Other than that, this is a great blog. I check it every day.

  6. Ashley says:

    We’ve got those birds.  As per a previous poster, they’re the Columbia x Red.  

    I HATED that they came debeaked, so shitty.  We’ve had ours (4 of them) for a couple years now and they still lay 3-4 eggs per day, even throughout the winter.

    Our Frey’s dual purpose are gearing up to put their heads on our special log with the nails in it soon.  Thank goodness.  I love raising chickens, but man am I happy to see them go.  

    We have raised white rocks & the dual and we prefer the dual.  While the WRs do grow fast, they just didn’t seem like chickens.  And we had more culls with them too, they just couldn’t carry their weight.  Having healthy, but maybe a little bit smaller Frey’s birds, who ALL made it to our freezer and acted like a chicken should won out for us.
    :)

  7. cathy says:

    again i have to come to the defense of the white rock chickens….. we raise a large number of them ….. we grow all the feed for them (certified organic)..my husband mixes the rations ..adds in organic mineral mix…they are on pasture … which they do very willingly if they start out as 2-3 week old chicks.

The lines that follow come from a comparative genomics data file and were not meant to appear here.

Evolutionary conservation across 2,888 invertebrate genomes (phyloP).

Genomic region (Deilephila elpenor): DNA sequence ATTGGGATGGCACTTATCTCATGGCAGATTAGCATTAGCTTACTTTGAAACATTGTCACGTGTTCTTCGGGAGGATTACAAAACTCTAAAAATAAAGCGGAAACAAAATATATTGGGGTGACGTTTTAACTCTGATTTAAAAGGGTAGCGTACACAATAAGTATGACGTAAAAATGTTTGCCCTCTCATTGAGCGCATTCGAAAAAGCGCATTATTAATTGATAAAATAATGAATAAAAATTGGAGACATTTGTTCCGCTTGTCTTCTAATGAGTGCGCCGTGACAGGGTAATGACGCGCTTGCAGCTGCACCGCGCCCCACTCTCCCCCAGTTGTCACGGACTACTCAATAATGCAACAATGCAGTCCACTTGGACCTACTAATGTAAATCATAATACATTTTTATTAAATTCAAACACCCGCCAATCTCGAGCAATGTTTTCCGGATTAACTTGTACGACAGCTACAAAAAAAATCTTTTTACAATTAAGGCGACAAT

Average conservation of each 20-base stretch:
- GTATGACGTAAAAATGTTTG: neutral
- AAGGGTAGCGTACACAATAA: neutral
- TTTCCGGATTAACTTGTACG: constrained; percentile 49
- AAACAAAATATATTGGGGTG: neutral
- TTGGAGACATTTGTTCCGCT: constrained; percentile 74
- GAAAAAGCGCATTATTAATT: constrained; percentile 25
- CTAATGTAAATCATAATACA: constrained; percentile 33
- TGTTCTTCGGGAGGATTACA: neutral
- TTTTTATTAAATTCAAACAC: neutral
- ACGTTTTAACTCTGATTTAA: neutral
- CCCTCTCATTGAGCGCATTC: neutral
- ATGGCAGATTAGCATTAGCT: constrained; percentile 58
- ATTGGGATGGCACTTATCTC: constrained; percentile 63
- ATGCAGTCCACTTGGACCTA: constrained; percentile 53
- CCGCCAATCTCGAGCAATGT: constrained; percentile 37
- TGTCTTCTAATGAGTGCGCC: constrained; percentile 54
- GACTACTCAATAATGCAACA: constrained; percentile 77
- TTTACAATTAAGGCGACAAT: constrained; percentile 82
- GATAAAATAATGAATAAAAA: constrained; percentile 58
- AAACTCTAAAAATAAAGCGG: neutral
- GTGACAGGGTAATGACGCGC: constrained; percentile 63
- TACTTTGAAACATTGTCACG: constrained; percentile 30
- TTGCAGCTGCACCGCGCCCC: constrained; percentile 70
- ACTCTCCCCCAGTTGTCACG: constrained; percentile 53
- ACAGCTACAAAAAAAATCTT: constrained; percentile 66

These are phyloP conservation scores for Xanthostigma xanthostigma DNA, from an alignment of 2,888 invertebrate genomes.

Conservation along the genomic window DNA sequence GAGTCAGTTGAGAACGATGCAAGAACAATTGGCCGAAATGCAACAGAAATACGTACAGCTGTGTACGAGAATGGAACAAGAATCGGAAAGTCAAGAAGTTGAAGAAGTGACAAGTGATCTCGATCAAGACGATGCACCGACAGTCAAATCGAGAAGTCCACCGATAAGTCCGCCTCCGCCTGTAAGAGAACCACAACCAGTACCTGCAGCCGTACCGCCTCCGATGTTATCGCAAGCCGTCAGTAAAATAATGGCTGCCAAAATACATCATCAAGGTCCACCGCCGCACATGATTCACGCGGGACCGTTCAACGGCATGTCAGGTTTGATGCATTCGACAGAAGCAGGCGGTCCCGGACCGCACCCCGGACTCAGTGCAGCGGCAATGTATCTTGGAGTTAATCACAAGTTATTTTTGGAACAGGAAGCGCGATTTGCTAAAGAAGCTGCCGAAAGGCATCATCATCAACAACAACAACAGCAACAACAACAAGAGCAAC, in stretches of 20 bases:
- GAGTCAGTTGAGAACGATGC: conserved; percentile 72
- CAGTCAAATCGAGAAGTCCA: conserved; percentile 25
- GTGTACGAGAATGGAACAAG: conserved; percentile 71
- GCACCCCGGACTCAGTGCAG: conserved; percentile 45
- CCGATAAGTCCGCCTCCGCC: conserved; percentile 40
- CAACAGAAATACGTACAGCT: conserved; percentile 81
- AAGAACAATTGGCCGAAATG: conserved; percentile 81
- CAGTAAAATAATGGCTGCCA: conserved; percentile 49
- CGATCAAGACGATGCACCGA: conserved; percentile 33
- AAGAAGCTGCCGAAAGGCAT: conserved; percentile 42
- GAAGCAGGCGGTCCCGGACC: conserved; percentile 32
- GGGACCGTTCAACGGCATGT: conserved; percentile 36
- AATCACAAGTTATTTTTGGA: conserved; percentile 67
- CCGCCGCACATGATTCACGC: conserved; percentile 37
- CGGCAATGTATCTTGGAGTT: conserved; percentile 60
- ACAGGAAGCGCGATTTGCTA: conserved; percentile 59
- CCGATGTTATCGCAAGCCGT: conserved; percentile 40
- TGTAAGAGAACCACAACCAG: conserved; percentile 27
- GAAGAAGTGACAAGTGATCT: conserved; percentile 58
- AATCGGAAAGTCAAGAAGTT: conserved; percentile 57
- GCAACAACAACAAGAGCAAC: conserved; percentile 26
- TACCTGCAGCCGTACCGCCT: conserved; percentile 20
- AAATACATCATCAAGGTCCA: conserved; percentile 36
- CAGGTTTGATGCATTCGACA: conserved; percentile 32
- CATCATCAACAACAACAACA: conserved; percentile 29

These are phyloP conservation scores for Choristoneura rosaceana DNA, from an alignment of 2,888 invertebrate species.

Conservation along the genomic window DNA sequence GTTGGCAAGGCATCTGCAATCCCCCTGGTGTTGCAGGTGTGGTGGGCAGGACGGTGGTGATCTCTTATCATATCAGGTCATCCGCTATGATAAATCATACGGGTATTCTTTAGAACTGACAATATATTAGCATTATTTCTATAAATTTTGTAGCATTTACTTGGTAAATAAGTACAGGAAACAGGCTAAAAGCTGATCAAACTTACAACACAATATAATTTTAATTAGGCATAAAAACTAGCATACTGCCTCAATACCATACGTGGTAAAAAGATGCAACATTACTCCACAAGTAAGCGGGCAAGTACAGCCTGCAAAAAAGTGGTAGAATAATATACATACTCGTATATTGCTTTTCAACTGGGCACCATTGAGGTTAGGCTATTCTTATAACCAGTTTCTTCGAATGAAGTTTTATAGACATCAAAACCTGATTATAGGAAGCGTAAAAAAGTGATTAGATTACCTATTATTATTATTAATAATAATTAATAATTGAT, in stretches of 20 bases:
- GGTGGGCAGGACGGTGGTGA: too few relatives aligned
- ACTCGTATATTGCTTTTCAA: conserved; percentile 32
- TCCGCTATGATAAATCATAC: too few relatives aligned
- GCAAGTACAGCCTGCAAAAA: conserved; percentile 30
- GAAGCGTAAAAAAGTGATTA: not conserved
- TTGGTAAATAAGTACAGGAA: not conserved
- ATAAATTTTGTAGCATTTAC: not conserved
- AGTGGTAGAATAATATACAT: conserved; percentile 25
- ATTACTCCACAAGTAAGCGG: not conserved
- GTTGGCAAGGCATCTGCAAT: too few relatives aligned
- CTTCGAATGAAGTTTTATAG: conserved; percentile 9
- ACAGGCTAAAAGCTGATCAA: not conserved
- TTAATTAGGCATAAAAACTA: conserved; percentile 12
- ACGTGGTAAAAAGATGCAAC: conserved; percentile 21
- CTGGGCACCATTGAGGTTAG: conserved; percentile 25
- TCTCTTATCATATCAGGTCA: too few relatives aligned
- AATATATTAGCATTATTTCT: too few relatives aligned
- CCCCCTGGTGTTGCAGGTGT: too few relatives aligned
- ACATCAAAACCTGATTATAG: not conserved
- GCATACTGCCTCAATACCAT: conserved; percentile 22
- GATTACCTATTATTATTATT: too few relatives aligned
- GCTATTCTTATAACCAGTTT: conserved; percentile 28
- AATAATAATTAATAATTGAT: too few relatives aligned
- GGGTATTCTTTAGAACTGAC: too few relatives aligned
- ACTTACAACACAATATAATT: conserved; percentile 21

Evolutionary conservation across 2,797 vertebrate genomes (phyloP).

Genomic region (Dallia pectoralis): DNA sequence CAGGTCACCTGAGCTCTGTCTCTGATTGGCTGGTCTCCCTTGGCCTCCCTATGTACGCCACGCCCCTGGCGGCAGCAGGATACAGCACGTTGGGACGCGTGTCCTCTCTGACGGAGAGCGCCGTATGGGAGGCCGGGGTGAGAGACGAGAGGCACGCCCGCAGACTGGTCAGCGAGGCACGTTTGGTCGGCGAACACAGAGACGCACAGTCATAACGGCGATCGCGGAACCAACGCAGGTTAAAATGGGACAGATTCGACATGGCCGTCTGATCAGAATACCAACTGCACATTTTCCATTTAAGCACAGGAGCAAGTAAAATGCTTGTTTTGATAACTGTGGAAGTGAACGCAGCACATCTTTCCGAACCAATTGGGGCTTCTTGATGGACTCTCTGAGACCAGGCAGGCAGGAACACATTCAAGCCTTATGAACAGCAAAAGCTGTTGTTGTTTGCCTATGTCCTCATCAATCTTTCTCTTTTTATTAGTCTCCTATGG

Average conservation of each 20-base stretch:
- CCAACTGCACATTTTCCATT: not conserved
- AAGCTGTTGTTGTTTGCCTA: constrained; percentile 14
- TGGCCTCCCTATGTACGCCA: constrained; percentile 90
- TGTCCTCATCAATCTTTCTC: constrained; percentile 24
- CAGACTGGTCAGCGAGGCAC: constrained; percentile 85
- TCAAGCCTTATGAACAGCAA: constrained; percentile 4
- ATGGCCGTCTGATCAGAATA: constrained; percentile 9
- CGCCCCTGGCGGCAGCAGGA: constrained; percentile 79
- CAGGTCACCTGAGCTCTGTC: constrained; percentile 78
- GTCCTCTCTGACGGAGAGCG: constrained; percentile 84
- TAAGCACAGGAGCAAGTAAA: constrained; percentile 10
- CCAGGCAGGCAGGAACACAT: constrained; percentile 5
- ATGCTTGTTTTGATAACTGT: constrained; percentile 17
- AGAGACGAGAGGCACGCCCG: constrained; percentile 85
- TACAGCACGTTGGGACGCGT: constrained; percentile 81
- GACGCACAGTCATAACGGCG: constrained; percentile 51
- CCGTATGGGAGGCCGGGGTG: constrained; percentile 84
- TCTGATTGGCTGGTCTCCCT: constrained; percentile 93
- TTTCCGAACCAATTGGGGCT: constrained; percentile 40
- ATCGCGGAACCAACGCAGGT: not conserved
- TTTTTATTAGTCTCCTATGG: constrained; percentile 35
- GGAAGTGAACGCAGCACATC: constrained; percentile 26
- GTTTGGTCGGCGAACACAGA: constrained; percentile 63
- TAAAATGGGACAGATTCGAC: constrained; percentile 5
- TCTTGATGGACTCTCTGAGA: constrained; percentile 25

they do grow quickly ( good feed conversion) but the end result is what our customers want.
    maybe i need to take a picture to put it on the blog.

  8. Mike (tfb) says:

    Joanne: I wouldn’t turn to me first for ID-ing chicken breeds, still, I’m usually pretty accurate with my info. I’m not sure which chickens you (and Ashley, in the comment after yours) are referring to, the new layers (Shaver Red Sex-Link), or the remaining meat birds, pictured in the yard at the top of yesterday’s Chickens to the slaughter post? The layers look to me just as they do in the catalog photo, not at all like the Columbia Rock X Red from the Frey’s catalog, which are white with colored markings. About half of the dozen Frey’s Special Dual Purpose males that’re here (10 ordered plus 2 extra they sent) are all-white, with a golden collar, as in the catalog photo. The rest have dark/black tail feathers, side markings and collars, similar to the CRXR, but the feathers around the neck are pattened differently. I wondered about this, but figured it was just variation in the results of the cross-breeding (like, from what I’ve seen here, crossing two breeds of goats here doesn’t result in uniform offspring…), and the Frey’s catalog (where would be without it :) says that some of the Frey’s Special may have dark markings. Anyhow, I’ll give Frey’s a call to double check, just in case…!